A Practical Guide to Algorithms with JavaScript

# Native Methods & JavaScript

## Bianca Gandolfo

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The "Native Methods & JavaScript" Lesson is part of the full, A Practical Guide to Algorithms with JavaScript course featured in this preview video. Here's what you'd learn in this lesson:

Time complexity of Native JavaScript methods and expressions such as property access, loops, and native array methods. Bianca answers questions from students about various methods such as map, reduce, and sort.

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### Transcript from the "Native Methods & JavaScript" Lesson

[00:00:00]
>> Bianca: Let's talk about some native JavaScript methods, expressions, operations that you see, and talk about what the time complexity of each one is. So what's a method? Think about array methods or? What's that?
>> [INAUDIBLE]
>> Bianca: Yeah, that was a little complicated though. We'll save that one. That's another good question.

[00:00:23]
>> Speaker 2: For loop.
>> Bianca: Hm?
>> Speaker 2: Pop.
>> Bianca: Who said for loop?
>> Speaker 2: For loop.
>> Bianca: Yeah, so for loop, we talked about that a little bit, is what?
>> [COUGH]
>> Bianca: Linear, right?
>> Speaker 2: Yeah.
>> Bianca: So if you have a for loop, it's whatever the ending case, which is like, usually, you say i < n, and whatever n is, that is going to be the number of operations, the number of times that loop executes.

[00:00:51]
Good, and then, what did you say, Matthew?
>> Speaker 3: Pop.
>> Bianca: Pop, yeah, so pop is where we remove. I should do,
>> Bianca: Where we have some array, 1, 2, 3. And we say array.pop, which just removes the last one, and then, my goodness,
>> Bianca: 1, 2. So pop is a constant time operation, because you're always taking off the last one, always taking off the last one, cool?

[00:01:32]
What are some other ones? So we have pop.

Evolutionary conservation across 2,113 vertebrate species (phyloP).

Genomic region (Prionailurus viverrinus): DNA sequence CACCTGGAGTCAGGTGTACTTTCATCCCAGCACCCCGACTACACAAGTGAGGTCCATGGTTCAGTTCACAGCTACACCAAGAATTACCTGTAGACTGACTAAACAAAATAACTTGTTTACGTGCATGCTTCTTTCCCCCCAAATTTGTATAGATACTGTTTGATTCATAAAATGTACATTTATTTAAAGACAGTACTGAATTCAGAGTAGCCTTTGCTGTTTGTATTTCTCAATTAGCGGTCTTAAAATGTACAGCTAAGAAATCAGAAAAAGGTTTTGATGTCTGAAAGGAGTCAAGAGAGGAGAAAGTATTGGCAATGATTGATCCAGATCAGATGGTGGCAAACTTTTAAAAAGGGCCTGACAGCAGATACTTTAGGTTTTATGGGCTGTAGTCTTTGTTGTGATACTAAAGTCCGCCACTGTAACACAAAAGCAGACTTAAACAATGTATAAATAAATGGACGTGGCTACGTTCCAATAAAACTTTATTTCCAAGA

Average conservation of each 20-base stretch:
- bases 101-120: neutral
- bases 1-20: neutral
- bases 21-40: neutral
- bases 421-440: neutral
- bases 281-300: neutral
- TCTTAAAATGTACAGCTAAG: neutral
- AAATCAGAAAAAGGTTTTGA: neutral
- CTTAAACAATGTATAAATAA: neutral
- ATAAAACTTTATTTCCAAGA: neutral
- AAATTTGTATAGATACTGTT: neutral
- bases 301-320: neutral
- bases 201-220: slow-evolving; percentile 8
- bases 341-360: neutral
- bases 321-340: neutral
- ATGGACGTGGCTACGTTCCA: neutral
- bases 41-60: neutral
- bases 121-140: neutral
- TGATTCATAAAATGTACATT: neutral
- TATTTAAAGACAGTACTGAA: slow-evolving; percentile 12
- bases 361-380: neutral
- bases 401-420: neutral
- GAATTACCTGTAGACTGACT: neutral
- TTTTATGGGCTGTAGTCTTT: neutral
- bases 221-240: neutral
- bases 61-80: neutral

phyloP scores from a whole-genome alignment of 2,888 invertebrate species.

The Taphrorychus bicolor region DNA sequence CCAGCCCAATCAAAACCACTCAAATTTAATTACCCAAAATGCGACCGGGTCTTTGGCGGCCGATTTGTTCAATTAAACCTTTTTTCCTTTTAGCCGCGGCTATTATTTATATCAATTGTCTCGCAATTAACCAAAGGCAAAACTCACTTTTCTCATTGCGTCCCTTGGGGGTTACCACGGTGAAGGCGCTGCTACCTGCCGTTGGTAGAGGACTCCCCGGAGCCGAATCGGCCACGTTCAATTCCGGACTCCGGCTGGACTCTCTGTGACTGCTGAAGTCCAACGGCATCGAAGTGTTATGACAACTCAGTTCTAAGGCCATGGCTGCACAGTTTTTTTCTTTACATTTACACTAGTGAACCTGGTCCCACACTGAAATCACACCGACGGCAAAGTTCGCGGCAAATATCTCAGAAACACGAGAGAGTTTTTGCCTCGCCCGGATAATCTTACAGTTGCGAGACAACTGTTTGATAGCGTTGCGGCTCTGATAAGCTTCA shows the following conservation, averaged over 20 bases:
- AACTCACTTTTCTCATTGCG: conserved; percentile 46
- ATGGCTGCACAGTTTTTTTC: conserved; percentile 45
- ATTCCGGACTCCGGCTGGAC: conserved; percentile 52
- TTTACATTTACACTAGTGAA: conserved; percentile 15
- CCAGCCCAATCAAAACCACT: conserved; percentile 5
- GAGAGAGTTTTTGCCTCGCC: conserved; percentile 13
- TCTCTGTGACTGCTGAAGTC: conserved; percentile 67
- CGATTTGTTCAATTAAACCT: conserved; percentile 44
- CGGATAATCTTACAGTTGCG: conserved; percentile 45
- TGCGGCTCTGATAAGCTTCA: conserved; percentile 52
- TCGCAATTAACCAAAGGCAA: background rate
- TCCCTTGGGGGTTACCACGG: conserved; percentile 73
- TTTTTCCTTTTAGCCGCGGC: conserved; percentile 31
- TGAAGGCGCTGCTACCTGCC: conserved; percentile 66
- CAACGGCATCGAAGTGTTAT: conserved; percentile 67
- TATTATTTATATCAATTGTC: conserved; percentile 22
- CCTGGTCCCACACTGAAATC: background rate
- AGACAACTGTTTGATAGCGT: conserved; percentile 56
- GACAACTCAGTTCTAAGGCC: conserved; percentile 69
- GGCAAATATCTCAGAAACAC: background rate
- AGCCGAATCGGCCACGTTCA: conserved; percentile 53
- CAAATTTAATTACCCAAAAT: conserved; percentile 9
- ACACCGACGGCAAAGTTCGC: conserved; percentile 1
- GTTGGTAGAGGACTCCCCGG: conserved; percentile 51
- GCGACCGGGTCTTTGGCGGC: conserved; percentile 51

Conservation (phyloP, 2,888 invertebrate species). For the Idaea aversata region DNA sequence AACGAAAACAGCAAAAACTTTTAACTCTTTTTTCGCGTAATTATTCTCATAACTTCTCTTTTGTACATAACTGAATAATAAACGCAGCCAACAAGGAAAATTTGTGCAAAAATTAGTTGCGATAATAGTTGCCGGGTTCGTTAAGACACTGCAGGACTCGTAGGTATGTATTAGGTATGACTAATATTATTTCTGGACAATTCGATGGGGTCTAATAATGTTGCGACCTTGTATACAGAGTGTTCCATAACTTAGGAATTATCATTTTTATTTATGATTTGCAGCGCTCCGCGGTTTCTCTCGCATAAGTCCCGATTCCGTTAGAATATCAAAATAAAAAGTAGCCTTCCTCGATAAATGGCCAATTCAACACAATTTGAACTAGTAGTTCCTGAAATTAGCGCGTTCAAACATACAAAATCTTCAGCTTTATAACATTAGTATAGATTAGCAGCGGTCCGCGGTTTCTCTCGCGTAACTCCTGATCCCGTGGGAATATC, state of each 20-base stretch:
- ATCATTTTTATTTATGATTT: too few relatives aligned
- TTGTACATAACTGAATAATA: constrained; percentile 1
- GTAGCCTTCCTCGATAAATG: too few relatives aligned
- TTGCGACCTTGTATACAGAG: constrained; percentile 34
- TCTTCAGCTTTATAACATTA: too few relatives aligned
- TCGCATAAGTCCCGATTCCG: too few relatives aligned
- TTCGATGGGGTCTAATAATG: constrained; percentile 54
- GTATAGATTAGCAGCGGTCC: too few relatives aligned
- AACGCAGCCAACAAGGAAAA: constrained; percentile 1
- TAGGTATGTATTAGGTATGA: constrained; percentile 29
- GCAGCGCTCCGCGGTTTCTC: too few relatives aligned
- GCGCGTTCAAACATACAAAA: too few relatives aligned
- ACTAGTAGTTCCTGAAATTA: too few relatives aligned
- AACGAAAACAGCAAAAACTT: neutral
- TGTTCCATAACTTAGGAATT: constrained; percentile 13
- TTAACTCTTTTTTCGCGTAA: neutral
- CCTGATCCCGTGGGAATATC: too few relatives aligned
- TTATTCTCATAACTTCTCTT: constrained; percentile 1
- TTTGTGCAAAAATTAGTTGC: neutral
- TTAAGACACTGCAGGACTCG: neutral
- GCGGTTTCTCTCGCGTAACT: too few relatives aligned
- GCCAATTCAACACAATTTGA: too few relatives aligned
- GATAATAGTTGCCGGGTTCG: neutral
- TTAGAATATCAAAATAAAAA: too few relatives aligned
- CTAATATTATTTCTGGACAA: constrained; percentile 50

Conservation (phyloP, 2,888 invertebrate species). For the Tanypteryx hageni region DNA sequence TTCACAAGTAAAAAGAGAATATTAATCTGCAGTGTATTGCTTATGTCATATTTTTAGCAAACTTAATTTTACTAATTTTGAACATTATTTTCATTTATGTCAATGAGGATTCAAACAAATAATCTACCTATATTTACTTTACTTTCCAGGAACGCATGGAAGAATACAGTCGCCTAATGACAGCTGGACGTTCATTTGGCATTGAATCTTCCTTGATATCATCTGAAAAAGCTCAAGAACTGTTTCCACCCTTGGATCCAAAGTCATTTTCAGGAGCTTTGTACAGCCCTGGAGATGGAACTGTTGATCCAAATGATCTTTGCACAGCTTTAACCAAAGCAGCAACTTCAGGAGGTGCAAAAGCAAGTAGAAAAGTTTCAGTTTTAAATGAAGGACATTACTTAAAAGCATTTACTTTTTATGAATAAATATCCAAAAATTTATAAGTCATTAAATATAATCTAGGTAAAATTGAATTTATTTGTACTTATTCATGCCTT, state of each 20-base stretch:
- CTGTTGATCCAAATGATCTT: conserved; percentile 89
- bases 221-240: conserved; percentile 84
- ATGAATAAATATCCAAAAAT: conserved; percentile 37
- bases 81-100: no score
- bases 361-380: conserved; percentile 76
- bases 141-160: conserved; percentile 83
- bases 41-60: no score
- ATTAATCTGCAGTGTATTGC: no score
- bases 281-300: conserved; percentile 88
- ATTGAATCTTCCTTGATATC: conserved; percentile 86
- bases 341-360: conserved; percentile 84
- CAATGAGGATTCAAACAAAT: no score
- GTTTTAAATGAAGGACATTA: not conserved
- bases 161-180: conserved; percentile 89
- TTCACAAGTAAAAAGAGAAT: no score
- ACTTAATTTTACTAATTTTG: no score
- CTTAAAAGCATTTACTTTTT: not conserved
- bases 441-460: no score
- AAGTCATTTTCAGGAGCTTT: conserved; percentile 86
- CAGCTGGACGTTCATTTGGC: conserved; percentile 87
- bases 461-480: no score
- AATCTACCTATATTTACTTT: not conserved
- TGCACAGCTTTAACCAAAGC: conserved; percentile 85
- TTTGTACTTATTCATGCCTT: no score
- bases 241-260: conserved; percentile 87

>> Speaker 4: For each as complicated as the map?
>> Bianca: Well, I guess, so the thing to know about for each in map is that under the hood, they're just loops. So it's very similar to the for loop. It just gets a little hairy, because you're passing a callback in there, and based on what is inside of that callback, it can vary the number of operations.

[00:01:58]
So if in your for each, you pass a function that also has a loop in it, then it's gonna change. So that's why it's a little complicated because there are some other factors. Pop will always just pop off the last one, and,
>> Bianca: There's no other variables to consider.

[00:02:18]
>> Bianca: Okay, what else? How about Patrick?
>> Speaker 2: Let's say we wanna get the first value array. Can you do a for loop that just always gets the first value with that cuz it would be constant?
>> Bianca: Well so you wouldn't actually need to use a for loop. If you wanna get the first one, you can always just reference the zero.

[00:02:38]
And this would be constant, so just like in our min max price range example, when we had the sorted list, just go directly to the index. And you can imagine, if you're a visual person, that there's this array that exists in memory. And then there's some mathematical formula to calculate where your needle that's gonna read it is gonna land in your hand drive.

[00:03:08]
This is not exactly how it works, but you can kind of imagine that's why it's constant time. So, when you have an index, you can imagine that there's some formula that's two plus two or two plus index multiplied by the memory address, something like that. It knows exactly where to go, it doesn't have to search through all of your data in your hard drive to get to where it is.

[00:03:32]
Or actually, in this case, it's in memory because this is not a database.
>> Bianca: So that's why,
>> Bianca: This is constant time, and this. You don't need to start at array 0 to get to array 1, it just goes directly there. I just imagine this big needle reaching in and pulling, there it is.